Campaigners have welcomed a landmark ruling by the health service
ombudsman that could pave the way for dementia sufferers to receive
free care in their own homes.
Barbara Pointon spent four years battling with the health service
for free NHS care at home for her husband Malcolm, who was
diagnosed with Alzheimer’s in 1991, aged 51, and is now severely
disabled and needs a high-level of health care.
Pointon made an official complaint, backed up by expert opinion, to
the former Cambridgeshire Health Authority and South Cambridgeshire
Primary Care Trust. But the PCT said that, although her husband
qualified for 100 per cent free NHS care, he could only receive
that in a hospital or nursing home.
However, in November last year, health ombudsman Ann Abraham upheld
the complaint. The Pointons now receive 100 per cent NHS-funded
care at home, worth £1,000 a week and paid for by the PCT via
social services direct payments.
Last February, Abraham also upheld complaints from relatives about
four people who were incorrectly made to pay for their own
long-term care in nursing homes. The ombudsman went on to receive a
record number of complaints against health authorities that had
refused to fund continuing care in nursing homes.
The new ruling could affect thousands more people with continuing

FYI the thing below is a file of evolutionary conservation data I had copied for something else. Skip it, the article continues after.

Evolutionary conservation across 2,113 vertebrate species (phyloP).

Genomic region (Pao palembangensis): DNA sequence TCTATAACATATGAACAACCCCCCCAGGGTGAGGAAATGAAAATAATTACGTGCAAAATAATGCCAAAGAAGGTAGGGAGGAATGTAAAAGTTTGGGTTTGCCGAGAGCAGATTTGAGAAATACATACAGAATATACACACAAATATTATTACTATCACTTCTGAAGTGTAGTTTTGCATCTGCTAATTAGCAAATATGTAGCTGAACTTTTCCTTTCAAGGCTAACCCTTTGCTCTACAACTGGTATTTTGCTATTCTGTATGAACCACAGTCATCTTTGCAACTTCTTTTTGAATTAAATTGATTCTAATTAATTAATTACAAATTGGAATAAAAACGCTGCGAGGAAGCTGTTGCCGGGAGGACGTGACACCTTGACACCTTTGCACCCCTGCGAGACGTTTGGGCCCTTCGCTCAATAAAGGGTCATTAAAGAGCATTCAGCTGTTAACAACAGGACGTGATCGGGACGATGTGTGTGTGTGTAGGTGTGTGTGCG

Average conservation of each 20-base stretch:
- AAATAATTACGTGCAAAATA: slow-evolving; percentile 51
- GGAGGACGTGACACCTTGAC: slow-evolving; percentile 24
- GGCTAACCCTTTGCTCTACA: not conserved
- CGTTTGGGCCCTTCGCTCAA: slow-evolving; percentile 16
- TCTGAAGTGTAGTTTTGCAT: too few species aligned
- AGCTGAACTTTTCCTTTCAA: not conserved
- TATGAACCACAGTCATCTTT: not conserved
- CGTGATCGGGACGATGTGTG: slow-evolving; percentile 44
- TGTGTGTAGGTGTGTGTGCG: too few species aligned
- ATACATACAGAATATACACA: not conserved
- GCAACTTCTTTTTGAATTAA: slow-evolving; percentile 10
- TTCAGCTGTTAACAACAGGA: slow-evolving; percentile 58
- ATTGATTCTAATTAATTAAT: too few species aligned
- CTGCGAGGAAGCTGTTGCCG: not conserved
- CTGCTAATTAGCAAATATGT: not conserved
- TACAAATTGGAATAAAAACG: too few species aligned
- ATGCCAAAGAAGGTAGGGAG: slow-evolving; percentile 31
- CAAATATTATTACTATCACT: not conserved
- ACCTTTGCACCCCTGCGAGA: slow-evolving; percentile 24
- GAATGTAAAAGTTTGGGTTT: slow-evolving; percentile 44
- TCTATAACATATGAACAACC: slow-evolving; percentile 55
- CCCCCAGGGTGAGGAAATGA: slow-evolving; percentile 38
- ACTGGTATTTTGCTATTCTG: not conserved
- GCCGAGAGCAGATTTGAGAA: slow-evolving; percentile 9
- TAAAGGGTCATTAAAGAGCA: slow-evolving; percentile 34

care needs living in their own homes.
According to Pointon, the ombudsman’s report, which has not yet
been published, concludes that her husband was assessed against the
wrong criteria. Pointon complained that assessments were biased
towards physical needs and took no account of psychological needs
such as her husband’s “unpredictability, delusions, lack of spatial
awareness, communication difficulties and fearfulness”.
The report also “slams” requirements which make it impossible to
receive NHS-funded care in the patient’s own home, Pointon
The Alzheimer’s Society said the “ground-breaking” ruling should
pave the way for more dementia sufferers to receive free NHS care
at home. A spokesperson for Age Concern added: “For so long,
families have had little or no choice but to agree to their loved
ones being moved into care to get the funding and support they
“The Pointons’ victory is a real step forward, offering hope of
better recognition of mental health needs for many more.”
The Department of Health said access to free continuing care should
be decided locally by PCTs on a case by case basis and not just on
the basis of condition type. It has extended until 31 March the
deadline for strategic health authorities to assess how many people
were wrongly denied free continuing care between 1996 and 2002.